Learn how to match political candidates to federal relief dollars

Help fill transparency gaps by cross-referencing relief payments and disclosure reports listing businesses owned by public officials or candidates running for office.

Illustration of three public figures

Many Washington state officials and candidates, including U.S. Rep. Dan Newhouse, U.S. Senate candidate Tiffany Smiley, and 3rd Congressional District candidate Marie Gluesenkamp Perez, received forgiven federal loans for their businesses or organizations over the pandemic. (Illustration by Valerie Niemeyer)

A lot of the work on our Recovery Watch team involves trying to close gaps. We want to connect the dots from COVID-19 recovery bills at the federal level to the services and infrastructure in your community. We hope that by making this massive spending more tangible, readers can better judge whether they are getting their money’s worth.

With the election approaching, we started asking how political officials and candidates in Washington had benefited from stimulus grants and loans throughout the pandemic. We found hundreds of thousands of dollars in aid — millions in some cases — going to businesses tied to members of both political parties

To be fair, all of the payments Crosscut found appear to properly qualify for their intended programs. Officials and candidates told us federal relief, particularly Paycheck Protection Program loans, had offered a key lifeline during the pandemic’s economic downturn. State officials also noted that because the programs were administered at the federal level, they had no influence over awards and had to independently apply like anyone else.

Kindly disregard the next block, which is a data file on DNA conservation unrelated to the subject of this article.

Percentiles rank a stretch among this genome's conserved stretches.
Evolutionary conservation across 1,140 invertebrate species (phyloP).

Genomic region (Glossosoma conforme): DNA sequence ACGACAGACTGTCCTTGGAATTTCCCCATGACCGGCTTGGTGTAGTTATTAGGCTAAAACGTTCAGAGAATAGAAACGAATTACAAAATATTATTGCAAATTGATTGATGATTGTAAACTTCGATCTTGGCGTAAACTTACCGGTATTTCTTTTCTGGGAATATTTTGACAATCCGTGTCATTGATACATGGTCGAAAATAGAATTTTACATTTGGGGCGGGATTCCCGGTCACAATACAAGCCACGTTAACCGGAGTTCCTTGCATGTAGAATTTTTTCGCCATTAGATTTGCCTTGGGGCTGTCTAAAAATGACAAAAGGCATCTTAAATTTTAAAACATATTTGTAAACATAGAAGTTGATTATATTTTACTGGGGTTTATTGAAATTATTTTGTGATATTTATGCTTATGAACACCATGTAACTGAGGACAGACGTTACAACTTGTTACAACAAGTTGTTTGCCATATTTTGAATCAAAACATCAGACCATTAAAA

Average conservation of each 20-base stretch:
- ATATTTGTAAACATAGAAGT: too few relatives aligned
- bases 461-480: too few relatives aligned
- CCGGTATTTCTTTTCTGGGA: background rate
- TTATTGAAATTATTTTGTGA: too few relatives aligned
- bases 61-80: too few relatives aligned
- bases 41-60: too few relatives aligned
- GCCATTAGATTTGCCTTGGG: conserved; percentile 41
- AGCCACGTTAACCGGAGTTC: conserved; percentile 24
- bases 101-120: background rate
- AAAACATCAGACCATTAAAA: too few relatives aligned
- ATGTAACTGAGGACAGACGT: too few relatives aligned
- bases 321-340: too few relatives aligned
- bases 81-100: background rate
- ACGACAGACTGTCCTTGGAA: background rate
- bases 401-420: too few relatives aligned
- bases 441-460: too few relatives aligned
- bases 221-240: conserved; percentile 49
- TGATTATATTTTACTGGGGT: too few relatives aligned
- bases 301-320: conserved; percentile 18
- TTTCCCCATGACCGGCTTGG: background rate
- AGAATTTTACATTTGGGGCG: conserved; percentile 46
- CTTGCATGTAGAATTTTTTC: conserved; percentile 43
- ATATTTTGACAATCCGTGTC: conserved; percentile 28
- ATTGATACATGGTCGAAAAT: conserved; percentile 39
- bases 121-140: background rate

Many who talked to Crosscut said they supported transparency on federal relief, but added that if we could track down the payments, then the process was already transparent. 

It wasn’t that simple. 

While officials and candidates must file financial disclosure reports on their business interests to guard against conflicts of interest, many forms of COVID-19 stimulus don’t seem to fall under the reporting requirements. There is no centralized place for the public to check how much or what kinds of relief their officials have received. 

To find the payments for our story, Crosscut compared a sample of official- or candidate-owned businesses from their disclosure reports against public listings of federal relief payments. Those searches often resulted in matches to incorrect businesses with similar names. Some searches brought up different payments depending on punctuation. Other results list payments that were turned down. 

Results also left out state or local stimulus programs and federal programs that haven’t released detailed payment data. 

You can help us close some of those gaps. If you would like to try your hand at this somewhat tedious matching process, you can check out the how-to guide at the end of our story and enter your findings in our nine-question survey. Those survey answers feed into a centralized spreadsheet that could help provide a more in-depth look at what kind of relief officials have received statewide. 

To learn more about our efforts to dig into federal recovery spending in Washington, sign up for our new monthly Crosscut Investigates newsletter to keep up on reporting strategies, public data tools and related watchdog coverage from other regional newsrooms. 

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